This morning, a couple of days after a terrorist attack in NYC, I went into Manhattan. I bought some gum and Tylenol from a street vendor. The man behind the counter appeared particularly glum.
“How are you doing?” I asked him.
He shrugged. “I keep going,” he answered.
I said something, I don’t remember what, something about the state of the world and what a hard week it’s been for our city, how it’s always a hard week for some city, and he said to me, “I just don’t understand why people in power are trying to divide us. I don’t understand why they want people to look at me the way people are looking at me.”
Now, I have no idea where this man originally hails from, but he certainly had what many may interpret as “Middle Eastern“ or “Muslim” features, whatever that really means (and the fact that the perpetrator of the attacks was from Uzbekistan and not the Middle East doesn’t seem to matter to many...). I can’t imagine the prejudice this man has experienced here in the US and wouldn’t ever pretend to. Who knows if I said the right thing or not, but I told him, “We love you and we are here for you.”
He responded to me, “We all come from Adam and Eve. We’re all one. Why are they dividing us? Why respond to hate with hate?” Then, as he wiped away tears, he said, “Those in power... They have money, their families are safe and cared for. Why do they want to divide us?”
We held hands across the counter and he said, with his other hand on his heart, “Peace and love,” to which I responded, “Peace and love to you.”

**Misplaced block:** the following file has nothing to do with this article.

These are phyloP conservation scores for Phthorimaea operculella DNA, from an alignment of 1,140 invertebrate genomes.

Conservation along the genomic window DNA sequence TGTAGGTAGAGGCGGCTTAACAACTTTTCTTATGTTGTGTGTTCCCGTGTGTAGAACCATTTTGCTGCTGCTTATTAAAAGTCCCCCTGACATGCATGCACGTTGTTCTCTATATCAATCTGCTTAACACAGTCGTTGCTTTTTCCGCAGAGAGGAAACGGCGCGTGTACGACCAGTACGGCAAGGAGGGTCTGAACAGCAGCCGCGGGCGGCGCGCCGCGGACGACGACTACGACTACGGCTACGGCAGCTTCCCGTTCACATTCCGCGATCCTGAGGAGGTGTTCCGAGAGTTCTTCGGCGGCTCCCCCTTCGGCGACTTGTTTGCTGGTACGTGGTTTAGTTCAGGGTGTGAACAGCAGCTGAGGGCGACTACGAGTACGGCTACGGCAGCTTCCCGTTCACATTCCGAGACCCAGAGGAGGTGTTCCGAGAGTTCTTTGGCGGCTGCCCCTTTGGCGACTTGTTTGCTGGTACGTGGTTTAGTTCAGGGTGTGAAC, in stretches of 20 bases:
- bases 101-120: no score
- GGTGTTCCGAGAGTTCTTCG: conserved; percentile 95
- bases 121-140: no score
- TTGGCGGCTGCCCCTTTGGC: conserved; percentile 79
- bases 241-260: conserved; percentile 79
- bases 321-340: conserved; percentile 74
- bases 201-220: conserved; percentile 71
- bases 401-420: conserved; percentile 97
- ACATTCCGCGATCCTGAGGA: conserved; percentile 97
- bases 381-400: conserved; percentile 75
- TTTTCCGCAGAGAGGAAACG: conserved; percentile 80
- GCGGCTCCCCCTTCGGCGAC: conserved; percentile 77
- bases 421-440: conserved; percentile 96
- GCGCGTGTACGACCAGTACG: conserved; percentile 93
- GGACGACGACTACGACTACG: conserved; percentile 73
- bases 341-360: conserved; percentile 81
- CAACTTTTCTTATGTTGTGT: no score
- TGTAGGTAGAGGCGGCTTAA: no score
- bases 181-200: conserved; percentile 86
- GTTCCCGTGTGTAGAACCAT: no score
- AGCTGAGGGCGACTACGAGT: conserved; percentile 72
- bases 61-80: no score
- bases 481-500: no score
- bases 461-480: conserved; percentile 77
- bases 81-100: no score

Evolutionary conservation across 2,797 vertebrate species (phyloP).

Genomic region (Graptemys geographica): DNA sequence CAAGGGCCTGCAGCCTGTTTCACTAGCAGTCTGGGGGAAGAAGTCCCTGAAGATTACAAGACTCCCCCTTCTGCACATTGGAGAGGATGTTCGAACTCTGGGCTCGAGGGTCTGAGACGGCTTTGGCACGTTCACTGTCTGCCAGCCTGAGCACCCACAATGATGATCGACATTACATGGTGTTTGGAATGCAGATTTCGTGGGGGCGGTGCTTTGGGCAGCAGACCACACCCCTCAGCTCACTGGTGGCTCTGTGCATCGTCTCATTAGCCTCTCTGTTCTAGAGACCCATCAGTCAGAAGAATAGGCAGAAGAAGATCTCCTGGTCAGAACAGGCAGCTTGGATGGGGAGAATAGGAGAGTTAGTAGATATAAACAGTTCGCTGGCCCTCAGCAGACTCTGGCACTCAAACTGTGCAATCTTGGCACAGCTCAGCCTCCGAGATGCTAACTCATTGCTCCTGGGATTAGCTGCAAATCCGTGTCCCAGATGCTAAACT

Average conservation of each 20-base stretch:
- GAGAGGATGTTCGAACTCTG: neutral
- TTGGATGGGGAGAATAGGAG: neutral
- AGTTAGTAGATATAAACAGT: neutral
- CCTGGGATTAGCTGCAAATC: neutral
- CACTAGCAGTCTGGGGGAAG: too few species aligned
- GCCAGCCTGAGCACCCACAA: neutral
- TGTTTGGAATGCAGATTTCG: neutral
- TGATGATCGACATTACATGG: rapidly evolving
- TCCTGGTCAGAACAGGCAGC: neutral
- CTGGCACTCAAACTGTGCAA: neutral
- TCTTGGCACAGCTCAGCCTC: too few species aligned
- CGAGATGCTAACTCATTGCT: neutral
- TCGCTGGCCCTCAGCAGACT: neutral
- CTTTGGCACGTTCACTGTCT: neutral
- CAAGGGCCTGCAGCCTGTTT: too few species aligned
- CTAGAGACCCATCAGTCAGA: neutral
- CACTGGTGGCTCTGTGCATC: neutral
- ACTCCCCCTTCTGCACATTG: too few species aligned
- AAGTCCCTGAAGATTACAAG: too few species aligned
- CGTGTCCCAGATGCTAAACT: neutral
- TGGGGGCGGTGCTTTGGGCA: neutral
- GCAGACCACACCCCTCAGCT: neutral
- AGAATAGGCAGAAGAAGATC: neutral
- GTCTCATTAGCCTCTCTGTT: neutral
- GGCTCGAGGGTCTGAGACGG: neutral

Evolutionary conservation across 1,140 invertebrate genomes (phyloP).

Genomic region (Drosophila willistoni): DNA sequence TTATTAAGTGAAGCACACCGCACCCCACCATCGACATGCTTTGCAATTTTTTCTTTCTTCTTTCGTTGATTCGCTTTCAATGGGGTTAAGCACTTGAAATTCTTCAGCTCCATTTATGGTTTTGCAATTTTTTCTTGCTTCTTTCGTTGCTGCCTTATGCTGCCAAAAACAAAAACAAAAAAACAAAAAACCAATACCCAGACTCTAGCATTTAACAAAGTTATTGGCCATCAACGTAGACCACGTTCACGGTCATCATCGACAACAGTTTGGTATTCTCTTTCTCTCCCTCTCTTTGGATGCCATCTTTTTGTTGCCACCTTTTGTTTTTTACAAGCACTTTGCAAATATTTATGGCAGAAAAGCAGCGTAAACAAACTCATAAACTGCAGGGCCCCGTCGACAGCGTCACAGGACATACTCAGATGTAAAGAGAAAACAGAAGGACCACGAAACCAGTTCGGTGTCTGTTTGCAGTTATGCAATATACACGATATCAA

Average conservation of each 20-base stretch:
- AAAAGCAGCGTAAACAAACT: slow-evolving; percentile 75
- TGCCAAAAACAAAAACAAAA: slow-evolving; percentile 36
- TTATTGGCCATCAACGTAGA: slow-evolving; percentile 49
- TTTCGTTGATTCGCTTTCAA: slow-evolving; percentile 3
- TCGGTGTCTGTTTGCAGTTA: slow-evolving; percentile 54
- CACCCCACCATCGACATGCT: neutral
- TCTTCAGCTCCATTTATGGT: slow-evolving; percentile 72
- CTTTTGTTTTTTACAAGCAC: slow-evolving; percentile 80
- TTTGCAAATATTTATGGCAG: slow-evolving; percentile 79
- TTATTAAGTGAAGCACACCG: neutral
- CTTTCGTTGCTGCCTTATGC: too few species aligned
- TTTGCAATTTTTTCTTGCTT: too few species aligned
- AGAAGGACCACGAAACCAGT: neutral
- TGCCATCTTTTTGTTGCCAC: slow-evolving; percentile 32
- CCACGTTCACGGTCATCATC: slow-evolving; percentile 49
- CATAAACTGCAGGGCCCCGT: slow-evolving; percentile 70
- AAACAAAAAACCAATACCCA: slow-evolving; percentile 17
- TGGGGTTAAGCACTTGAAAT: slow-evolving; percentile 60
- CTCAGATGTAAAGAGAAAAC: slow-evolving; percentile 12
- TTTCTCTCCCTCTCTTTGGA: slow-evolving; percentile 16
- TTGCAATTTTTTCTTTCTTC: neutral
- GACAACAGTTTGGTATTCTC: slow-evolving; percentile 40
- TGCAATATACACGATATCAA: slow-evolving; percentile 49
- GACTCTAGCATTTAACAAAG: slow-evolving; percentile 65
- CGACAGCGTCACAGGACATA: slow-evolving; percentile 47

I tell this story not to pretend there are easy answers to the problems in our world or to fall into sentimentality, but rather to say this: These interactions, and these connections, and these people, are what make up New York City. Horrific things happen, but never let those outside of New York tell you what defines it. There has been a history in our political discourse of using “New York values” to connote some nebulous, negative aspect of America, and a common stereotype of New Yorkers as rude or unkind still pervades notions of our city.
But that portrayal could not be more untrue. New York City is full of peace and love and support. Many other places have this quality, too, of course, but what makes New York so darn special is that the people supporting one another here are “different” in the ways we have been told to categorize ourselves as different from one another. So to our leaders I plead: Stop trying to divide us, and don’t tell us what our city is or isn't or should or shouldn't do. We are New York Frickin’ City, and we will always hold hands in the face of division.